Three New Research Networks Will Focus on the Neural Mechanisms of Force-Based Manipulations
Helene M. Langevin, M.D.
April 29, 2022
The effects of mechanical forces on the human body are of great interest to two groups of professionals: scientists who study neural systems involved in mechanosensation and clinicians who use force-based manipulations—such as massage therapy, spinal manipulation, or acupuncture—to treat health problems.
Unfortunately, despite their overlapping interests, these groups do not have many opportunities to talk to one another. Manual therapists and neuroscientists do not often go to the same meetings or read the same journals. And therefore, the potential for synergy between the fields of mechanosensation and manual therapies has been largely unexplored.
In 2019, we took a first step toward changing this situation. In collaboration with the National Institute of Neurological Disorders and Stroke (NINDS), Eunice Kennedy Shriver National Institute for Child Health and Human Development (NICHD)/National Center for Medical Rehabilitation Research (NCMRR), National Institute of Biomedical Imaging and Bioengineering (NIBIB), and National Institute on Aging (NIA), we held a workshop that brought clinicians with expertise in manual therapy and neuroscientists together—along with biomedical engineers and physiologists—to explore how investigators might work across disciplines to better understand the neurocircuitry of force-based manipulations. As the workshop report explains, the participants identified a variety of knowledge gaps and opportunities for research and urged that further efforts be made to connect investigators from different disciplines who share an interest in the effects of mechanical forces on the body.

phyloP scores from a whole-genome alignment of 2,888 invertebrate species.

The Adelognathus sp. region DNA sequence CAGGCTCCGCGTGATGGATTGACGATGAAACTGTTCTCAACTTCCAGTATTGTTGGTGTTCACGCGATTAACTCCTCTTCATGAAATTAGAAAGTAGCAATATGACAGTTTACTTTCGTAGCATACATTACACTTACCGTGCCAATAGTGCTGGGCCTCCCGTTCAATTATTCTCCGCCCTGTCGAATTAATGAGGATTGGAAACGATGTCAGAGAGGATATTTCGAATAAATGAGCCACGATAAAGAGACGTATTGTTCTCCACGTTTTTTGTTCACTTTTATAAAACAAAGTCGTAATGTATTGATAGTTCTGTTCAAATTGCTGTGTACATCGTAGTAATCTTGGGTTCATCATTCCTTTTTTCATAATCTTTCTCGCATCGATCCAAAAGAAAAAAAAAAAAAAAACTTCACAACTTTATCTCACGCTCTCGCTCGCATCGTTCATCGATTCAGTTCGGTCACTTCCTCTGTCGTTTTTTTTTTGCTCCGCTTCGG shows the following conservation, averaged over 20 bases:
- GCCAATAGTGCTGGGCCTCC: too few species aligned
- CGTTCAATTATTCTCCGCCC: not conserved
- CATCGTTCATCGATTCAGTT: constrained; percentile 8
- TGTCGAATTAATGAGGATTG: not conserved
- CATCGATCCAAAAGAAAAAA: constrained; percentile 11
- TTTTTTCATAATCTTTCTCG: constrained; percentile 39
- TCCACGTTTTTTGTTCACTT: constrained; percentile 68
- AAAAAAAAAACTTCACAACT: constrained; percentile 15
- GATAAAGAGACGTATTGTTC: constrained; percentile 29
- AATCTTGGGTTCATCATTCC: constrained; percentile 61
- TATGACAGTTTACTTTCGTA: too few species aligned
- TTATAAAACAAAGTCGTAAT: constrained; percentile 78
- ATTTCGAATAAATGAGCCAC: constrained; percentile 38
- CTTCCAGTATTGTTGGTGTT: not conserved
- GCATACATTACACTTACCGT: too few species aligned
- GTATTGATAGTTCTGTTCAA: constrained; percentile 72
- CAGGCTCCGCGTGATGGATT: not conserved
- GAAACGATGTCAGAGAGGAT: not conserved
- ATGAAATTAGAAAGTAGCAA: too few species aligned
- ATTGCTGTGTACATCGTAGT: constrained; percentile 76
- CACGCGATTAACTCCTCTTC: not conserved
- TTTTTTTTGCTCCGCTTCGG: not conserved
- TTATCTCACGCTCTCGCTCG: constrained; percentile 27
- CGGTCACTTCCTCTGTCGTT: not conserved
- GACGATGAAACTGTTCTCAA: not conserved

As a next step to promote this emerging field, the National Center for Complementary and Integrative Health (NCCIH) and NINDS released a funding opportunity announcement in March 2021 to support the development of research networks to develop a framework and produce resources that will serve the field at large. This unique effort brings together two separate scientific disciplines—manual therapies and somatosensation—for the first time, allowing cutting-edge research in neuroscience to be applied to widely practiced complementary health approaches. We received some excellent proposals, and I’m delighted to announce the funding of three new networks, each of which focuses on different aspects of the field.
- The Neuronal & Systems Mechanisms of Affective Touch & Therapeutic Tissue Manipulation Research (NeuronS_MATTR) Network, headed by Drs. Ellen Lumpkin of the University of California, Berkeley and Gregory Gerling of the University of Virginia and funded by NCCIH and NINDS, will work to identify mechanisms through which soft tissue manipulations exert biological effects on the nervous system and nonneural cells and tissues.
- The Force-Based Manipulations Research Network (ForceNet), headed by Drs. William Reed of the University of Alabama at Birmingham and Chad Cook of Duke University and funded by NCCIH and NINDS, will address the need for metrics of applied force for use in studies of force-based manipulations, the neural mechanisms of force-based manipulation mechanotransduction, and the potentially important role of contextual factors on force-based manipulation mechanisms.
- SPINE-WORK, headed by Drs. Beth Winkelstein of the University of Pennsylvania and Victor Barocas of the University of Minnesota and funded by NCCIH, will create a multidisciplinary network of researchers who are interested in exploring the potential role of force-based manipulations in alleviating back pain.
I’m excited about the potential of these networks, and not just because of my longstanding interest in the body’s responses to mechanical forces. Research networks are an excellent way to catalyze the development of emerging interdisciplinary fields of investigation. NCCIH and NIA are currently funding five research networks on various aspects of emotional well-being, and NCCIH staff plan to present a concept for research networks on mechanistic studies of music and health to our Advisory Council at its May meeting. Integrative health is all about bringing diverse ideas and perspectives together, in the research realm as well as in clinical practice. I look forward to seeing the innovations that will result from the collaborations, pilot projects, and dissemination activities that will soon be initiated by the three new force-based manipulation research networks.